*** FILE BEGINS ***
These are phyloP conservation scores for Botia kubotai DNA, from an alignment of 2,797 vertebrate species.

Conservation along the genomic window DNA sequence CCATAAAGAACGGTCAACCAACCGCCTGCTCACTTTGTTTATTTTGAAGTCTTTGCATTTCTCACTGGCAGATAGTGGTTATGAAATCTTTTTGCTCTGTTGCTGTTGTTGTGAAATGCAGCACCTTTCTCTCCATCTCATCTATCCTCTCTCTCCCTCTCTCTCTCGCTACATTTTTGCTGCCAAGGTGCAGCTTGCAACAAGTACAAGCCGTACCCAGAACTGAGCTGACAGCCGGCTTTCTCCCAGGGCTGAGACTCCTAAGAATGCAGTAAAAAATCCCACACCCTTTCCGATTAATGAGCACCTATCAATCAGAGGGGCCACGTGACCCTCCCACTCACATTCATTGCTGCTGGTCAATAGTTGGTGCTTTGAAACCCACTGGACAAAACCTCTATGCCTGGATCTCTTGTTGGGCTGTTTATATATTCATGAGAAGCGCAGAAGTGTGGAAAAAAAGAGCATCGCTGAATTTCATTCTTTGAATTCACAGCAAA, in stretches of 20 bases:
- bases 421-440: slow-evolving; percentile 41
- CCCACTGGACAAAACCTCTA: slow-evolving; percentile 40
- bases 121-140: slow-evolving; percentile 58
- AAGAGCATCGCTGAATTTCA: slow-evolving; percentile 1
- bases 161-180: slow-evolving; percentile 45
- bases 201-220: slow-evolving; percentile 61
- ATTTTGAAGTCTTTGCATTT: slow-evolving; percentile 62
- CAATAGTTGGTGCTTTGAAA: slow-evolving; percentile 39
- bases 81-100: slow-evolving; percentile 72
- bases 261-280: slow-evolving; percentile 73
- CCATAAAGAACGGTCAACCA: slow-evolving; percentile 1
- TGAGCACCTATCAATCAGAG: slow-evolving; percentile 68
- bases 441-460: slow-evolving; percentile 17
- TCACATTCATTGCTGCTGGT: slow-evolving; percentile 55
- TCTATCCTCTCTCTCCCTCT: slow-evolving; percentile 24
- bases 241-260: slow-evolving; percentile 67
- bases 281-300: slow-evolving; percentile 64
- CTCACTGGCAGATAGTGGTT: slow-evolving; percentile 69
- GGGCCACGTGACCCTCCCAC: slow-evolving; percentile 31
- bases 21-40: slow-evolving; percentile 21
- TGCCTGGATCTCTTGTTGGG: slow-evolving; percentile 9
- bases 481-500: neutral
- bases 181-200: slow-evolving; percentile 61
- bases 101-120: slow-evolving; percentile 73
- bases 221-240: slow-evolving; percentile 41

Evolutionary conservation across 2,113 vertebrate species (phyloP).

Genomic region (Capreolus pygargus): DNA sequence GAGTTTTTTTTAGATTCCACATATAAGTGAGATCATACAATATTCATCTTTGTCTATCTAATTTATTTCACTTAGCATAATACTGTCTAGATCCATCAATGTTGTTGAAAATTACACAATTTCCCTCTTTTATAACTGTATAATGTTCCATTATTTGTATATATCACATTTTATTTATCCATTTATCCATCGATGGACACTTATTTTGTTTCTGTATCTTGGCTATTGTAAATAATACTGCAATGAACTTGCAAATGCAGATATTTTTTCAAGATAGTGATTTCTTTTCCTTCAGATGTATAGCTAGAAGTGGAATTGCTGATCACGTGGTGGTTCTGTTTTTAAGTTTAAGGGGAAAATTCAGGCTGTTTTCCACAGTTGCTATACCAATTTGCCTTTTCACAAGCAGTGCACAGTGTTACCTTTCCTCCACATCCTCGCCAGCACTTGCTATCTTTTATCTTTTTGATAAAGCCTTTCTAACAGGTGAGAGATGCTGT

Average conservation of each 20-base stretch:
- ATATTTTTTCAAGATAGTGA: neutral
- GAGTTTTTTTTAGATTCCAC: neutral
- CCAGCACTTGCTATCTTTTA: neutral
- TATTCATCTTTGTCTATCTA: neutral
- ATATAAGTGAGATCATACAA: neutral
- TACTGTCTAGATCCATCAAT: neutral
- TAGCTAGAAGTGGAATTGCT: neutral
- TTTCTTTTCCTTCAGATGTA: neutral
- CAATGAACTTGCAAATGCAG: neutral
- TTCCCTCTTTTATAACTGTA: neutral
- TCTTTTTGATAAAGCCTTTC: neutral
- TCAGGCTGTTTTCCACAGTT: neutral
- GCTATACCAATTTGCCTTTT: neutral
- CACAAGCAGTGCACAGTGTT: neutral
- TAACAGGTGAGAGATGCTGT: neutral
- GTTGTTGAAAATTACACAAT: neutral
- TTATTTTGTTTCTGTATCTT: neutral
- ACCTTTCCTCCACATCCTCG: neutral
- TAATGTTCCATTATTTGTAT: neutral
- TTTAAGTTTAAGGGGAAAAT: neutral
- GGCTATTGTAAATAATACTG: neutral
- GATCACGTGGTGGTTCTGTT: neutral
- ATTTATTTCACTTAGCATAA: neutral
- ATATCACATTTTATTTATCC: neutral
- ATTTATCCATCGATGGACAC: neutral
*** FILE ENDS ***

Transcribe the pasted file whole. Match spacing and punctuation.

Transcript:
These are phyloP conservation scores for Botia kubotai DNA, from an alignment of 2,797 vertebrate species.

Conservation along the genomic window DNA sequence CCATAAAGAACGGTCAACCAACCGCCTGCTCACTTTGTTTATTTTGAAGTCTTTGCATTTCTCACTGGCAGATAGTGGTTATGAAATCTTTTTGCTCTGTTGCTGTTGTTGTGAAATGCAGCACCTTTCTCTCCATCTCATCTATCCTCTCTCTCCCTCTCTCTCTCGCTACATTTTTGCTGCCAAGGTGCAGCTTGCAACAAGTACAAGCCGTACCCAGAACTGAGCTGACAGCCGGCTTTCTCCCAGGGCTGAGACTCCTAAGAATGCAGTAAAAAATCCCACACCCTTTCCGATTAATGAGCACCTATCAATCAGAGGGGCCACGTGACCCTCCCACTCACATTCATTGCTGCTGGTCAATAGTTGGTGCTTTGAAACCCACTGGACAAAACCTCTATGCCTGGATCTCTTGTTGGGCTGTTTATATATTCATGAGAAGCGCAGAAGTGTGGAAAAAAAGAGCATCGCTGAATTTCATTCTTTGAATTCACAGCAAA, in stretches of 20 bases:
- bases 421-440: slow-evolving; percentile 41
- CCCACTGGACAAAACCTCTA: slow-evolving; percentile 40
- bases 121-140: slow-evolving; percentile 58
- AAGAGCATCGCTGAATTTCA: slow-evolving; percentile 1
- bases 161-180: slow-evolving; percentile 45
- bases 201-220: slow-evolving; percentile 61
- ATTTTGAAGTCTTTGCATTT: slow-evolving; percentile 62
- CAATAGTTGGTGCTTTGAAA: slow-evolving; percentile 39
- bases 81-100: slow-evolving; percentile 72
- bases 261-280: slow-evolving; percentile 73
- CCATAAAGAACGGTCAACCA: slow-evolving; percentile 1
- TGAGCACCTATCAATCAGAG: slow-evolving; percentile 68
- bases 441-460: slow-evolving; percentile 17
- TCACATTCATTGCTGCTGGT: slow-evolving; percentile 55
- TCTATCCTCTCTCTCCCTCT: slow-evolving; percentile 24
- bases 241-260: slow-evolving; percentile 67
- bases 281-300: slow-evolving; percentile 64
- CTCACTGGCAGATAGTGGTT: slow-evolving; percentile 69
- GGGCCACGTGACCCTCCCAC: slow-evolving; percentile 31
- bases 21-40: slow-evolving; percentile 21
- TGCCTGGATCTCTTGTTGGG: slow-evolving; percentile 9
- bases 481-500: neutral
- bases 181-200: slow-evolving; percentile 61
- bases 101-120: slow-evolving; percentile 73
- bases 221-240: slow-evolving; percentile 41

Evolutionary conservation across 2,113 vertebrate species (phyloP).

Genomic region (Capreolus pygargus): DNA sequence GAGTTTTTTTTAGATTCCACATATAAGTGAGATCATACAATATTCATCTTTGTCTATCTAATTTATTTCACTTAGCATAATACTGTCTAGATCCATCAATGTTGTTGAAAATTACACAATTTCCCTCTTTTATAACTGTATAATGTTCCATTATTTGTATATATCACATTTTATTTATCCATTTATCCATCGATGGACACTTATTTTGTTTCTGTATCTTGGCTATTGTAAATAATACTGCAATGAACTTGCAAATGCAGATATTTTTTCAAGATAGTGATTTCTTTTCCTTCAGATGTATAGCTAGAAGTGGAATTGCTGATCACGTGGTGGTTCTGTTTTTAAGTTTAAGGGGAAAATTCAGGCTGTTTTCCACAGTTGCTATACCAATTTGCCTTTTCACAAGCAGTGCACAGTGTTACCTTTCCTCCACATCCTCGCCAGCACTTGCTATCTTTTATCTTTTTGATAAAGCCTTTCTAACAGGTGAGAGATGCTGT

Average conservation of each 20-base stretch:
- ATATTTTTTCAAGATAGTGA: neutral
- GAGTTTTTTTTAGATTCCAC: neutral
- CCAGCACTTGCTATCTTTTA: neutral
- TATTCATCTTTGTCTATCTA: neutral
- ATATAAGTGAGATCATACAA: neutral
- TACTGTCTAGATCCATCAAT: neutral
- TAGCTAGAAGTGGAATTGCT: neutral
- TTTCTTTTCCTTCAGATGTA: neutral
- CAATGAACTTGCAAATGCAG: neutral
- TTCCCTCTTTTATAACTGTA: neutral
- TCTTTTTGATAAAGCCTTTC: neutral
- TCAGGCTGTTTTCCACAGTT: neutral
- GCTATACCAATTTGCCTTTT: neutral
- CACAAGCAGTGCACAGTGTT: neutral
- TAACAGGTGAGAGATGCTGT: neutral
- GTTGTTGAAAATTACACAAT: neutral
- TTATTTTGTTTCTGTATCTT: neutral
- ACCTTTCCTCCACATCCTCG: neutral
- TAATGTTCCATTATTTGTAT: neutral
- TTTAAGTTTAAGGGGAAAAT: neutral
- GGCTATTGTAAATAATACTG: neutral
- GATCACGTGGTGGTTCTGTT: neutral
- ATTTATTTCACTTAGCATAA: neutral
- ATATCACATTTTATTTATCC: neutral
- ATTTATCCATCGATGGACAC: neutral